Jessica Korteman

Monday 20th of January 2014

It's not something that I would order again for the taste, but it's certainly a culinary experience, that's for sure.

Hetal

Sunday 28th of April 2013

I went to a guinea pig farm when I went to Peru and all I remember is wanting to grab all of them and run away so I could set them free. haha, Did you eat the teeth too? I remember people chowing down on them.

Jessica Korteman

Sunday 28th of April 2013

Hahaha Maybe you should have tried leaving a few cages open. I'm sure the chaos of guinea pigs running away en masse would mean at least some could escape ;)

No, we didn't eat the teeth! Didn't know that people did that! In fact, I don't think we ate any of the head. Did you try guinea pig while you were there too?

Juliann

Friday 26th of April 2013

I would definitely be willing to try guinea pig while in Peru, but wouldn't have expected it to come whole like that. Good thing the manager was there to offer instruction. :) I would have to overcome a mental block about eating them, though. Especially since I used to have pet guinea pigs.

Thanks for sharing!

Jessica Korteman

Sunday 28th of April 2013

Yes, eating something that is totally out of the ordinary and not at all part of your culture can be difficult. It wasn't exactly a "chow-down" kind of meal for us either. Just keeping an open mind as you do, Juliann, is the important thing I think. Many countries/cultures eat things that others do not and vice versa, and sometimes people can be quick to judge. If there are things we don't want to eat, we don't have to. There are so many aspects to a country's cuisine that we can experience, and being open to them is how we discover new things. Here's to more culinary adventures!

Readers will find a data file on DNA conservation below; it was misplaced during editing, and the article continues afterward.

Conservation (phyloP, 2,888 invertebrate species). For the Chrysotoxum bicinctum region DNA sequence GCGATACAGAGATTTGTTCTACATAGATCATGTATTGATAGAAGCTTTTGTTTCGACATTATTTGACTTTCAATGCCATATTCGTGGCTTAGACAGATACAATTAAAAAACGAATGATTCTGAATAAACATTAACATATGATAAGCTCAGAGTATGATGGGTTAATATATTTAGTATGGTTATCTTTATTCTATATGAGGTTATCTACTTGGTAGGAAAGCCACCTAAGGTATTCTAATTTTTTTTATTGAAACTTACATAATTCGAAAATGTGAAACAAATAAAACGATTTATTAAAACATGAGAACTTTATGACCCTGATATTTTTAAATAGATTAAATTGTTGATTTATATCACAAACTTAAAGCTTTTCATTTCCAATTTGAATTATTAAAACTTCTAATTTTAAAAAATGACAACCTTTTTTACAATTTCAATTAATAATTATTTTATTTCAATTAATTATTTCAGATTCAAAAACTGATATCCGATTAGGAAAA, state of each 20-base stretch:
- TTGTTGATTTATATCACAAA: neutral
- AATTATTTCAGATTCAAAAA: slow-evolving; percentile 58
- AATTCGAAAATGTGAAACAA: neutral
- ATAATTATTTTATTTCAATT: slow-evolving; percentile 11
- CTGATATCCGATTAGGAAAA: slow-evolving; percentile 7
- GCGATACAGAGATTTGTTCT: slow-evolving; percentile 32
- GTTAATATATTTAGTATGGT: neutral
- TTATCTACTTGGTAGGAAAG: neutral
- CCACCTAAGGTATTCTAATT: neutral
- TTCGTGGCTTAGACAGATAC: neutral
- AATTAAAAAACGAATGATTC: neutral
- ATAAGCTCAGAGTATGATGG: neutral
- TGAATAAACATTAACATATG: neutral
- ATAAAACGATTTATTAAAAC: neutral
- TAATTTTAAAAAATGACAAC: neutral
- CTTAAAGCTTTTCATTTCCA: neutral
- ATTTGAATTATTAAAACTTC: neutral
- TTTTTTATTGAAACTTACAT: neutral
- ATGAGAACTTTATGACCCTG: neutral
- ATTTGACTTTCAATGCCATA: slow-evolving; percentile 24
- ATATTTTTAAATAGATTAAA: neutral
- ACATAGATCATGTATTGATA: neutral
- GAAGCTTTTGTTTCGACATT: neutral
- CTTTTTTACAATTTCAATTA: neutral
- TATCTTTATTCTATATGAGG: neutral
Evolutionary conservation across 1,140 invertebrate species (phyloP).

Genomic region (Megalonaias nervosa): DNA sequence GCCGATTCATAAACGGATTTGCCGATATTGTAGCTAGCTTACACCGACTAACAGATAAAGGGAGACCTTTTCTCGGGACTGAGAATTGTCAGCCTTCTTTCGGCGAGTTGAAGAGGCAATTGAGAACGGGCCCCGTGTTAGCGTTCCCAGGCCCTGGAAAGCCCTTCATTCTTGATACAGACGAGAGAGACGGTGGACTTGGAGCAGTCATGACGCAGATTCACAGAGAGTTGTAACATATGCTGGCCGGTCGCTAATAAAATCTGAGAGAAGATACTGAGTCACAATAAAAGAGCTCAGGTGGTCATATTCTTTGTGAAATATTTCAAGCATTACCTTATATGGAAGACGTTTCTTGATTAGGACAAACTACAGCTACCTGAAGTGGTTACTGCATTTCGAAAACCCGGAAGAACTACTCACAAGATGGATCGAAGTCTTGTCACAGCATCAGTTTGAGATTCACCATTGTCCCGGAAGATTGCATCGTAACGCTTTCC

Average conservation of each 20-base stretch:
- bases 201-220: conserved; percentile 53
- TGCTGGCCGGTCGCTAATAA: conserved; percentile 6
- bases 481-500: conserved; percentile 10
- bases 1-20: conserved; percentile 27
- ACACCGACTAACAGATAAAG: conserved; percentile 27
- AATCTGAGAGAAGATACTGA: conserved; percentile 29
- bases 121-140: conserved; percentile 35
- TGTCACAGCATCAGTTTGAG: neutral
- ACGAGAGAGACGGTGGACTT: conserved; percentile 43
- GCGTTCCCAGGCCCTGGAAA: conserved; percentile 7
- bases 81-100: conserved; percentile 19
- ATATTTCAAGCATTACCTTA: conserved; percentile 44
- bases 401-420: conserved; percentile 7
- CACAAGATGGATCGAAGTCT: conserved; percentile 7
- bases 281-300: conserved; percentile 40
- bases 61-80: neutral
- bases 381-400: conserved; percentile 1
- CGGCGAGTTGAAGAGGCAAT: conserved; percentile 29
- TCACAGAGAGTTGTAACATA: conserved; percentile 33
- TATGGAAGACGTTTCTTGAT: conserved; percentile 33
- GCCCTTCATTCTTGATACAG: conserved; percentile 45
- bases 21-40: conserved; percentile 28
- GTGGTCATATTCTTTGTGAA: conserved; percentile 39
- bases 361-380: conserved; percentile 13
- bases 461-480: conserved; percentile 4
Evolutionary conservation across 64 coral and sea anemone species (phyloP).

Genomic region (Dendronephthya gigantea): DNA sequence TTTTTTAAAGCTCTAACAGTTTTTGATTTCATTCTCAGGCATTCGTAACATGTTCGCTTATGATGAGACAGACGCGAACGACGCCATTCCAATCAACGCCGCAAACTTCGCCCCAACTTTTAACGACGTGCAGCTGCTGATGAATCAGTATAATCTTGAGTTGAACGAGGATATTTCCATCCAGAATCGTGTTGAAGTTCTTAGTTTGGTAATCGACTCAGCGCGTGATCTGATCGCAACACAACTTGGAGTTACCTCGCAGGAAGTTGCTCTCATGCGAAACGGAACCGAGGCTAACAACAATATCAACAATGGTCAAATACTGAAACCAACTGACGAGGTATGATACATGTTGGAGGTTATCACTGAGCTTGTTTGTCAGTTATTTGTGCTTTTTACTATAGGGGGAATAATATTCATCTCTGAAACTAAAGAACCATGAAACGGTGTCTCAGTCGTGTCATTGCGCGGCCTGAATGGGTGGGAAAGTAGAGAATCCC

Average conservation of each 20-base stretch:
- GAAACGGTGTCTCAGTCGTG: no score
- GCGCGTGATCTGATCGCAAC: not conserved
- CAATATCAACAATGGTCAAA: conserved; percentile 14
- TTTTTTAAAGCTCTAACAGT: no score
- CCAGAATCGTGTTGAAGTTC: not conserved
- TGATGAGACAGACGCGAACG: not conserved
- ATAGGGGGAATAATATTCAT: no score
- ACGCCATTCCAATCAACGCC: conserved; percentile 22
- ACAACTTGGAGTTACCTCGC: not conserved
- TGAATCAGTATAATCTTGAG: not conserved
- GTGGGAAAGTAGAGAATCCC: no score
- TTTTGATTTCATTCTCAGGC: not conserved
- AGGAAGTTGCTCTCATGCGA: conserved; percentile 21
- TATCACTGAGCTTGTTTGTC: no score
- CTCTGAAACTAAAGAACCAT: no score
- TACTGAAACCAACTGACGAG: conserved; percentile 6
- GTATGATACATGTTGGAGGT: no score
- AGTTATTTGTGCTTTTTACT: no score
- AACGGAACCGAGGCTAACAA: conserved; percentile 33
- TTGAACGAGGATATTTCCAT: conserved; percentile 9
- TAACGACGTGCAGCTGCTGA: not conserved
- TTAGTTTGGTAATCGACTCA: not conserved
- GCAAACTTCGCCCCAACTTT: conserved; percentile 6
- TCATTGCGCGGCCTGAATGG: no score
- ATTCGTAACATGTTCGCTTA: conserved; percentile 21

Les Petits Pas de Juls

Friday 26th of April 2013

You're already off? or is it a reminiscence of a previous trip? if you're off, Happy Travels!

When I was in Peru, I tried but couldn't get over the mental hurdle, as you call it and didn't taste the cuy. In spite of this miss, I usually try and eat what the locals eat, where they eat (street stalls, markets, etc...) off the touristy path of more expensive and "europeanized" restaurants. I want to taste the real flavors of the place I'm visiting.

In the state of Oaxaca, Mexico, the specialty is fried grasshoppers in a chile sauce. Small, medium or large. They're not very tasty in themselves, albeit crunchy of course and the chile does it all! ;-)

In Camboya, near Siem Reap (at the entrance of Angkor Temples), they fry... tarantulas! This one I definitely passed, I'm so afraid of spiders in general, I couldn't even bring myself to look closer at the heap of fried tarantulas waiting for a customer...

Bon appétit! :D

Jessica Korteman

Sunday 28th of April 2013

Hey Jul'!

No, we haven't started the next adventure yet. I was recounting from our very first RTW trip from 2006-07. But the next trip is certainly creeping up on us!

Yes, I think it is all in the attitude, Jul'. I don't think travelers have to eat everything imaginable in a place to experience a country's cuisine. There are certainly things I have passed up and will pass up in the future. But I think it is all about being open to the tastes of a new country, as you said - visiting local eateries and trying out things that local people usually eat. It's such a shame to visit a new place but eat like you do back home/usually!

Those grasshoppers with chili sauce sound interesting. I'd try that! But I'm with you on the tarantulas. Not sure I can get over that mental hurdle :)

Happy eating!